But it is evident to all, even on a first reading, that this letter is full of passion. So we must explain what it was that had aroused Paul’s anger against his students. For it was no minor issue, nor something trivial, since Paul would not have employed such a marked thrust. Becoming angry in the face of misfortunes is typical of cowardly, cruel, and miserable men, just as losing nerve at major obstacles is the habit of those more sluggish and duller. But Paul is not such a person. So then, what was the particular sin that had stirred him up? It was something great and excessive, and something alienating them all from Christ, as he himself said a little further on: “Look! I Paul tell you plainly that if you submit to circumcision, Christ will do you no good at all.” And again, “Whoever of you seek to be justified by the law, you have disqualified yourselves for grace.” So what in the world was this sin? We must identify it rather precisely: those of the Jews who had come to faith were at the same time both holding to their former commitment to Judaism and inebriated by empty doctrine. And wanting to arrogate to themselves the prerogatives of teachers, going to the people of Galatia they began to teach that it was necessary to be circumcised, and to keep sabbaths and new-moons, and not to tolerate Paul who was removing such practices. “For Peter, James, and John (the first of the apostles who were with Christ),” they say, “do not forbid such practices.” And truly they did not forbid them. Yet in doing this they were not presenting it as authoritative teaching, but rather accommodating the weakness of the believers who came from the Jews. But Paul, because he was preaching to the Gentiles, had no need of such accommodation. Therefore, when he was in Judea, he himself also employed this sort of accommodation. But his opponents, in their deception, were not stating the reasons why both Paul and the other apostles were making an accommodation. Instead, they deceived the weaker brothers in claiming that they should not tolerate Paul. For he had shown up “yesterday and a moment ago,” while they had been with Peter. He had become a disciple of the apostles, while they were disciples of Christ. And he was by himself, while they were many, and the pillars of the church. So they were casting at him the charge of hypocrisy, alleging that he was himself abrogating circumcision, “though he has clearly made use of such things elsewhere, and preaches one thing to us, but differently to others.”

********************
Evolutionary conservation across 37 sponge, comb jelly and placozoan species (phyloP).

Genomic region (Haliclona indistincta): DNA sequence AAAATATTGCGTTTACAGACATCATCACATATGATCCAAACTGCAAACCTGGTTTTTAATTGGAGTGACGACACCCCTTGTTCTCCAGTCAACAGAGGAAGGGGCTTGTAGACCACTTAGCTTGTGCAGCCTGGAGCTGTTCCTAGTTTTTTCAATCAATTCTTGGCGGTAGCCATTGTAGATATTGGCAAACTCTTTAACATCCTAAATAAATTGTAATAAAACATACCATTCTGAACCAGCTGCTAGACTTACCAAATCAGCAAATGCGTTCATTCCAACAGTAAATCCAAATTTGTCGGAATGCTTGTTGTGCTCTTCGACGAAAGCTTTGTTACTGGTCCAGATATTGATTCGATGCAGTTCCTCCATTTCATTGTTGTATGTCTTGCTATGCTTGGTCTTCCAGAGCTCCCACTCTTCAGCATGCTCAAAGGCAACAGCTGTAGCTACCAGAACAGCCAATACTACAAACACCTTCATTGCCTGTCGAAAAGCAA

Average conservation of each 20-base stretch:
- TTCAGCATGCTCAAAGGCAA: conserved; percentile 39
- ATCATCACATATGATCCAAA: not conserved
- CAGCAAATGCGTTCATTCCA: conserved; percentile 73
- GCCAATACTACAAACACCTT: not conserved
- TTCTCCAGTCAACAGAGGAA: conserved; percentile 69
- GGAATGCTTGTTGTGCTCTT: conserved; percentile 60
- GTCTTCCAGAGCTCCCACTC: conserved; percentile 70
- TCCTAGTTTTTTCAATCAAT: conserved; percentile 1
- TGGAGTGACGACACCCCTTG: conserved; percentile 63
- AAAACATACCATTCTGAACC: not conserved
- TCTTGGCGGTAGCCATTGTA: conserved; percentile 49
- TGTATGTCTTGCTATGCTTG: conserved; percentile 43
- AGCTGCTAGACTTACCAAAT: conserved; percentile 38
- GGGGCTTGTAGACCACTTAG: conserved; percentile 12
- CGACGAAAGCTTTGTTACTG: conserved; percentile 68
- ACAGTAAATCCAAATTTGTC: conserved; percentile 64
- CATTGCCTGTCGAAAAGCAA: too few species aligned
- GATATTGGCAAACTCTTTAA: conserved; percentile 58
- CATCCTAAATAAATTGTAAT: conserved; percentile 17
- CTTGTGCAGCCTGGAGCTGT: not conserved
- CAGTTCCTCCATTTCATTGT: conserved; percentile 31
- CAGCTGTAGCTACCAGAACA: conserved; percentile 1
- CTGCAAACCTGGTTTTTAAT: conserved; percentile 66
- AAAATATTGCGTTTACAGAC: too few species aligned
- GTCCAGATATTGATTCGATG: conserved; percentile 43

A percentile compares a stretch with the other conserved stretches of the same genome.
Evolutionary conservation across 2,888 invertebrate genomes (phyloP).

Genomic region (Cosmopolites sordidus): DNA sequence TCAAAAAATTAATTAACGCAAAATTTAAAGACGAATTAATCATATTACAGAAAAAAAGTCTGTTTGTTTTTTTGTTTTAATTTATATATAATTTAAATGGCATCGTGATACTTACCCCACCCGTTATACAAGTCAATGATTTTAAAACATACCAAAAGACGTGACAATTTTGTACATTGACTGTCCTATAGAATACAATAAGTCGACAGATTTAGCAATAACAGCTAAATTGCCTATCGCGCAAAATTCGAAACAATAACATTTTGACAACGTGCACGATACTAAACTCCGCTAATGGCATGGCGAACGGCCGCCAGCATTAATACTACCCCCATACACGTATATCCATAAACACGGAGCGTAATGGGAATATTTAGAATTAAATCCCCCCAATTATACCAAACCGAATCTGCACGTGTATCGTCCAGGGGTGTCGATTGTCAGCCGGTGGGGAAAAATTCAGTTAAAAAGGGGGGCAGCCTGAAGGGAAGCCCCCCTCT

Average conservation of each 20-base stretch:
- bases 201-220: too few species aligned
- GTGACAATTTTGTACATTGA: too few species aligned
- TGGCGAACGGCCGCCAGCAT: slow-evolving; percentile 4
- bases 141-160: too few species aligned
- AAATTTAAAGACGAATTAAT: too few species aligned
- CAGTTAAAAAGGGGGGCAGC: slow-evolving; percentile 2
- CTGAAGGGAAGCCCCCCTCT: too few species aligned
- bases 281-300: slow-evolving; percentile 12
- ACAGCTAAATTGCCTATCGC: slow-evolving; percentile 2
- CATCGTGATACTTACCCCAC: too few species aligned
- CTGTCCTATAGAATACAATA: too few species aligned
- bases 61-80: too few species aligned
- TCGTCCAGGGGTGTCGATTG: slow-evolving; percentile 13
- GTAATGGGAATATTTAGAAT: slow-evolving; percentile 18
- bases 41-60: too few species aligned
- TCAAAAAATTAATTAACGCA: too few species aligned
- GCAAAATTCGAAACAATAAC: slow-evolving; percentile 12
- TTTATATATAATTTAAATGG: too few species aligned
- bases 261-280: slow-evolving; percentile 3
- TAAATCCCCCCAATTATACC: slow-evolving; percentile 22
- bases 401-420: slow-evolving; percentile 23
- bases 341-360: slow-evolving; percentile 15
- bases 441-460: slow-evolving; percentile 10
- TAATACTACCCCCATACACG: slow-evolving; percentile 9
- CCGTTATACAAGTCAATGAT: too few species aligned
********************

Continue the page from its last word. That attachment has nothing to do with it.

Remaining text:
Therefore when Paul saw that the whole gentile world was aflame, that a troubling fire had been lit against the church of the Galatians, and that the whole structure was tottering and ran the risk of falling, he was gripped on the one side with righteous anger, and on the other with despair. He made this very clear indeed when he said, “I wanted to be present with you then, and to change my tone.” He is writing the letter to respond to all this. And from these opening comments he refers to that which they were saying while undermining his reputation, saying that the others were disciples of Christ, though Paul himself was a disciple of the apostles. Thus he began like this: “Paul, an apostle, not from men nor through men.” For those cheats were saying (as I mentioned before) that he was the last of all the apostles, and had been taught by them. For Peter and James and John were called first, and were the main leaders of the disciples. They received their teaching from Christ, and thus more obedience was owed them than him. They, moreover, did not forbid circumcision nor keeping the law. Thus making these claims and others like them, Paul’s opponents were seeking to diminish him, and were at the same time exalting the glory of the other apostles. This they did not in order to extol them, but that they might deceive the Galatians by inappropriately persuading them to pay attention to the law. So naturally he began in this fashion. For because they were treating his teaching with contempt, saying that it was from men, while Peter’s was from Christ, he immediately, from the introduction, set himself against this notion, stating that he was an apostle “not from men, nor through men.” For Ananias baptized Paul, but he had not freed him from error, and did not lead him to faith. Instead, Christ himself after ascending sent that astounding voice to him, through which the Lord caught him like a fish. For while Christ was walking along the sea, he called Peter and his brother, and John and his brother. But Paul he called after ascending to heaven. And just as the other men did not need a second voice but immediately, dropping their nets and all their other affairs, followed him, so Paul also from that first call ascended to the most important position, was baptized, and undertook an implacable war against the Jews. And it was in this respect most of all that he surpassed the other apostles. “For I labored more than they,” he said. But for the time being he does not argue this. Rather, Paul is content in claiming equality with the other apostles. For he was eager not to show that he surpassed them, but to refute the premise of the error. Thus his first statement, “not from men,” was common to all men. For the gospel has its origin and root from above. But the second statement, “not through men,” is particular to the apostles. For Christ did not call them “through men,” but of his own accord “through himself.”